In an even more powerful sense, the Holy Spirit is able to sway believers in the direction of God’s goodness and truth. If we go along with the Spirit, we can expect to become more courageous and more loving. We will also become more discerning about how to handle our desires (2 Tim. 1:7).
In some situations, however, the Spirit nudges us toward spiritual growth and change, but we respond with a “no.” Continually stonewalling this conviction is what Scripture calls “quench[ing] the spirit” (1 Thess. 5:19). Over time, things we once considered wrong appear not to be quite as bad.
When our relationship with God seems distant and disconnected, this may be because the Spirit’s conviction has been repeatedly brushed aside. The longer this goes on, the harder it is to see the root of the problem. Thankfully, we can pray and ask God to show us our sin. If we turn away from sin and recommit ourselves to Him, God will forgive us and revive the power and influence of His Spirit within us.
from Our Daily Bread http://ift.tt/2gLE1MF
Jay Bufton turned his hospital room into a lighthouse.
The 52-year-old husband, father, high school teacher, and coach was dying of cancer, but his room—Room 5020—became a beacon of hope for friends, family, and hospital workers. Because of his joyful attitude and strong faith, nurses wanted to be assigned to Jay. Some even came to see him during off hour
Even as his once-athletic body was wasting away, he greeted anyone and everyone with a smile and encouragement. One friend said, “Every time I visited Jay he was upbeat, positive, and filled with hope. He was, even while looking cancer and death in the face, living out his faith.”
At Jay’s funeral, one speaker noted that Room 5020 had a special meaning. He pointed to Genesis 50:20, in which Joseph says that although his brothers sold him into slavery, God turned the tables and accomplished something good: “the saving of many lives.” Cancer invaded Jay’s life, but by recognizing God’s hand at work Jay could say that “God meant it for good.” That’s why Jay could use even the ravages of cancer as an open door to tell others about Jesus.
What a legacy of unwavering trust in our Savior even as death was knocking at the door! What a testimony of confidence in our good and trustworthy God!
from Our Daily Bread http://ift.tt/2gHw2Qm
The “big browns” are spawning in the Owyhee River—brown trout beginning their fall nesting ritual. You can see them excavating their nests in the gravelly shallows.
Wise fishermen know that fish are spawning and try not to disturb them. They avoid walking on gravel bars where they might trample the eggs, or wading upstream from the nests where they might dislodge debris that can smother them. And they don’t fish for these trout, though it’s tempting to do so as they rest near their nests.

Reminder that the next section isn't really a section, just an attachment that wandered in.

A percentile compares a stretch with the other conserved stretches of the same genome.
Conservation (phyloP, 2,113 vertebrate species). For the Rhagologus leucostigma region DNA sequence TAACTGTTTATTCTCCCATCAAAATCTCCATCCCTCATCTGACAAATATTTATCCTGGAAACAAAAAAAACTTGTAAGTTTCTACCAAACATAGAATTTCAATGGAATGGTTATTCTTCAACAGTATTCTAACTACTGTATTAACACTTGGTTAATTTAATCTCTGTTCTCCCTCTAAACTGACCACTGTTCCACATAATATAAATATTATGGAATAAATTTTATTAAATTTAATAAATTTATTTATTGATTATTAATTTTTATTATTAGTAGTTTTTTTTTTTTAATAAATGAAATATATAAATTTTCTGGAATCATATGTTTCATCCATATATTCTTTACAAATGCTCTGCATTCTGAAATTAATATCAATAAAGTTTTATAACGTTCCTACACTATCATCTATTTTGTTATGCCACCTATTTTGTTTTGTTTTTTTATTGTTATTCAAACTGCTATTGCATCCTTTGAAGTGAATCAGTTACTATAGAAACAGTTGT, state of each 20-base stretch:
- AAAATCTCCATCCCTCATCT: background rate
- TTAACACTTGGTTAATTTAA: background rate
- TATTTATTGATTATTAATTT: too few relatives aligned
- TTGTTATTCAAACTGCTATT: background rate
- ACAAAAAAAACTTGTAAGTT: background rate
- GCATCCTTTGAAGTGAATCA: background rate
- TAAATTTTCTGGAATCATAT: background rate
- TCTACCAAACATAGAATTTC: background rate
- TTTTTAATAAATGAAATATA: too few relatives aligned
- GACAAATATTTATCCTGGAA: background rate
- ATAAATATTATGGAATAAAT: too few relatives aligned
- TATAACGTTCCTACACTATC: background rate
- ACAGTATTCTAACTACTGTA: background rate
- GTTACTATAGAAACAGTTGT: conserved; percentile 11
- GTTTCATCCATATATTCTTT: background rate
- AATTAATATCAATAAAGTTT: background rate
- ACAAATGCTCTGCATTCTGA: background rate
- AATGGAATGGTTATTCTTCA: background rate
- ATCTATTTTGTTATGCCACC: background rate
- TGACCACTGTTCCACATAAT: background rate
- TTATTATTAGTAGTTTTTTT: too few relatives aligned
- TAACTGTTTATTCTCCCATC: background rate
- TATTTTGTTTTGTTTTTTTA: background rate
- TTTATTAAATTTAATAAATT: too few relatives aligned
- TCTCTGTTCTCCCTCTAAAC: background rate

These precautions are part of an ethic that governs responsible fishing. But there is a deeper and a better cause.
The Scriptures stress the fact that God has given us the earth (Gen. 1:28–30). It is ours to use, but, as the old angler Izaak Walton put it, “We must use it as those who love it.”
I muse on the work of God’s hands: a partridge calling across a canyon, a bull elk bugling up a fight, a herd of antelope far off in the distance, a brook trout and its kaleidoscopic rose moles, a mother otter playing in a stream with her pups—I love all these things, for they have been given to me for my delight, out of my Father’s great love.
And what I love, I protect.
from Our Daily Bread http://ift.tt/2ymqDWG
As I was nearing the end of lunch with my sister and her children one afternoon, my sister told my three-year-old niece Annica it was time get ready for her nap. Her face filled with alarm. “But Aunt Monica did not hold me yet today!” she objected, tears filling her eyes. My sister smiled. “Okay, she may hold you first—how long do you need?” “Five minutes,” she replied.
As I held my niece, I was grateful for how, without even trying, she constantly reminds me what it looks like to love and be loved. I think sometimes we forget that our faith journey is one of learning to experience love—God’s love—more fully than we can imagine (Eph. 3:18). When we lose that focus, we can find ourselves, like the older brother in Jesus’s parable of the prodigal son, trying desperately to win God’s approval while missing out on all He has already given us (Luke 15:3
Psalm 131 is one prayer in Scripture that can help us to “become like little children” (Matt. 18:3), letting go of the battle in our mind agonizing over what we don’t understand (Ps. 131:1). Instead, through time with Him we can return to a place of peace (v. 2), finding the hope we need (v. 3) in His love—as calm and quiet as if we were children again in our mothers’ arms (v. 2).
from Our Daily Bread http://ift.tt/2znjLbw
In the article “Leading by Naming,” Mark Labberton wrote about the power of a name. He said: “I can still feel the impact of a musical friend who one day called me ‘musical.’ No one had ever called me that. I didn’t really play an instrument. I was no soloist. Yet . . . I instantly felt known and loved. . . . [He] noticed, validated, and appreciated something deeply true about me.”
Perhaps this is what Simon felt when Jesus renamed him. After Andrew was convinced that Jesus was the Messiah, he immediately found his brother Simon and brought him to Jesus (John 1:41-42). Jesus peered into his soul and validated and appreciated something deeply true about Simon. Yes, Jesus saw the failure and impetuous nature that would get him into trouble. But more than that He saw the potential of Simon to become a leader in the church. Jesus named him Cephas—Aramaic for Peter—a rock (John 1:42; see Matt. 16:18).
And so it is with us. God sees our pride, anger, and lack of love for others, but He also knows who we are in Christ. He calls us justified and reconciled (Rom. 5:9-10); forgiven, holy, and beloved (Col. 2:13; 3:12); chosen and faithful (Rev. 17:14). Remember how God sees you and seek to let that define who you are.
from Our Daily Bread http://ift.tt/2ydbERr